Overpopulation is main driverBMJ 2011; 342 doi: https://doi.org/10.1136/bmj.d2886 (Published 11 May 2011) Cite this as: BMJ 2011;342:d2886
All rapid responses
It is wonderful to see a prestigious journal such as the BMJ at last
joining the debate on population growth and I should like to congratulate
not just the author of this letter but also the letters editor.
Increasing population is behind almost every problem facing mankind
and our finite planet: unless population numbers can be stabilised the
outlook is grim. Seventy five million extra people on this planet every
year......In other words,less and less for more and more
Doctors can and in my view, should play a large part in delivering
the necessary contraception and health education, but also, as respected
and informed members of society, campaign for urgent acceptance of the
massive importance of population planning by seemingly blind (?scared)
politicians, and health care strategists and the general public.
Mankind himself, by sheer numbers, is the biggest public health
hazard : he is also threatening our whole environment by rampant
In the 1970s there was a group known as 'Doctors and Overpopulation'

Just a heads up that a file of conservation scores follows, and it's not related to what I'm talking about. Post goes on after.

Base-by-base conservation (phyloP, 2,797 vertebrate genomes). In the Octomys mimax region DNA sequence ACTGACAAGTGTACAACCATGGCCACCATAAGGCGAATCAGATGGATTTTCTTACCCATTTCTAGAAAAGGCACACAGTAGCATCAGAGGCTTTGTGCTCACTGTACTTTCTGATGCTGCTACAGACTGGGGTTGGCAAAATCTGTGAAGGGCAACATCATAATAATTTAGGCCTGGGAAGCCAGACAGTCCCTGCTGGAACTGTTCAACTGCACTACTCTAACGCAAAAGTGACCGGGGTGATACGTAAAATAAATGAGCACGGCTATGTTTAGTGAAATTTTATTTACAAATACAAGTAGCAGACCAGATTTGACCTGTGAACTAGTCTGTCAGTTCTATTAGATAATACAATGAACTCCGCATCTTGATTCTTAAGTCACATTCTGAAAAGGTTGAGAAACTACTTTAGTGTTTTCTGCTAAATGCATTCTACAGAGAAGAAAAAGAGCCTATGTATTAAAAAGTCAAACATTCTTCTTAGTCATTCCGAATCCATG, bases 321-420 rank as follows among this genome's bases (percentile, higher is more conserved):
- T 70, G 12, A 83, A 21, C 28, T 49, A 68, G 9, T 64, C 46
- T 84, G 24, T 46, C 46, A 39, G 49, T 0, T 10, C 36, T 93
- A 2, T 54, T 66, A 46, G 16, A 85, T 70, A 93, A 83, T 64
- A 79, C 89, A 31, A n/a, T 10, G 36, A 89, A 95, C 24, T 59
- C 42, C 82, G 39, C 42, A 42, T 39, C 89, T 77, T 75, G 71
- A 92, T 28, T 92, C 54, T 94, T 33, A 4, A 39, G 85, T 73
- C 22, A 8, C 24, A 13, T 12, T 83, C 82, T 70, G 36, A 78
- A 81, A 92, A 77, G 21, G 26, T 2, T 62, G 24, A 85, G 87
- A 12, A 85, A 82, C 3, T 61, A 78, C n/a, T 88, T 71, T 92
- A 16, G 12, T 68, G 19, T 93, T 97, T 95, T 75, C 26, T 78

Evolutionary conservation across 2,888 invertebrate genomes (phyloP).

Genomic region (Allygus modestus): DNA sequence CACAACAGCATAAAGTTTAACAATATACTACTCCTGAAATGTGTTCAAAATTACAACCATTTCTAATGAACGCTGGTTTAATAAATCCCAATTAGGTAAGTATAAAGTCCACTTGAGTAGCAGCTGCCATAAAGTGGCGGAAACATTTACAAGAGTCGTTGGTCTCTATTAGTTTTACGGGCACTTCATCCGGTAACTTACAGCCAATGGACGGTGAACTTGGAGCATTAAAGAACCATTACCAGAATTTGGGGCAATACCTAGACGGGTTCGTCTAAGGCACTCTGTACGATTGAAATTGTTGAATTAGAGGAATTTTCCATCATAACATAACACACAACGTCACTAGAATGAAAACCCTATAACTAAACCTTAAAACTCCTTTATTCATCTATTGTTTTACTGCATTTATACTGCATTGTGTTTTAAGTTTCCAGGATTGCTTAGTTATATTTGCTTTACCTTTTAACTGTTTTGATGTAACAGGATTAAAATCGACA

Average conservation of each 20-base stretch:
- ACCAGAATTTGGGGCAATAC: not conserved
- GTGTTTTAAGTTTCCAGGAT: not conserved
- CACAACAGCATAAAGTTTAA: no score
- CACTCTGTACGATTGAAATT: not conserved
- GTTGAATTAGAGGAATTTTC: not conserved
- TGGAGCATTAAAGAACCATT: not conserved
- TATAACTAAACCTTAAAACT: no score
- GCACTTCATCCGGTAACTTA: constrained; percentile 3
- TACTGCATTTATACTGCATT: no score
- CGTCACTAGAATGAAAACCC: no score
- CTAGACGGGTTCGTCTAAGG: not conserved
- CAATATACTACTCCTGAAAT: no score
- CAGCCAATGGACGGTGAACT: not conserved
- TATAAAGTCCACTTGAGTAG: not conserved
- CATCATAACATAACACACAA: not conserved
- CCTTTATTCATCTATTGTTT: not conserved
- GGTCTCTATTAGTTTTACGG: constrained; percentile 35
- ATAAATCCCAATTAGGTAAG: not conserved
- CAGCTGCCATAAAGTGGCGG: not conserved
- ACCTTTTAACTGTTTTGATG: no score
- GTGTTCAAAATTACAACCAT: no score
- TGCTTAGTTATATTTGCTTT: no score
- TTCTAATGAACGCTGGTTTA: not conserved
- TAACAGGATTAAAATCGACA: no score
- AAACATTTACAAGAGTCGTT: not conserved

(DAOPG)led I recall by Dr John Lorraine in Edinburgh and a Dr Morris in
London: I was a student member. Unfortunately the group fizzled out on the
untimely death of these two enlightened doctors- the population issue most
certainly has not.
Competing interests: individual member of several environmental charities
As with other aspects of healthy, responsible living that we as GPs
desperately try to encourage our patients to adopt, how much of it is
really taken on board by patients when we do not practice what we preach?
How many overweight, non-exercising healthcare professionals are
there? Some even still smoke!
With regards to the issue in this letter it seems to me that GPs are
among the worst offenders for large families with many having 3 or more
As with everything else this useful and important message will join
the confused overly-paternal messages to our patients. Do as I say not as
Perhaps when we address our own unhealthy behaviours patients may
start to listen and take action.
Competing interests: No competing interests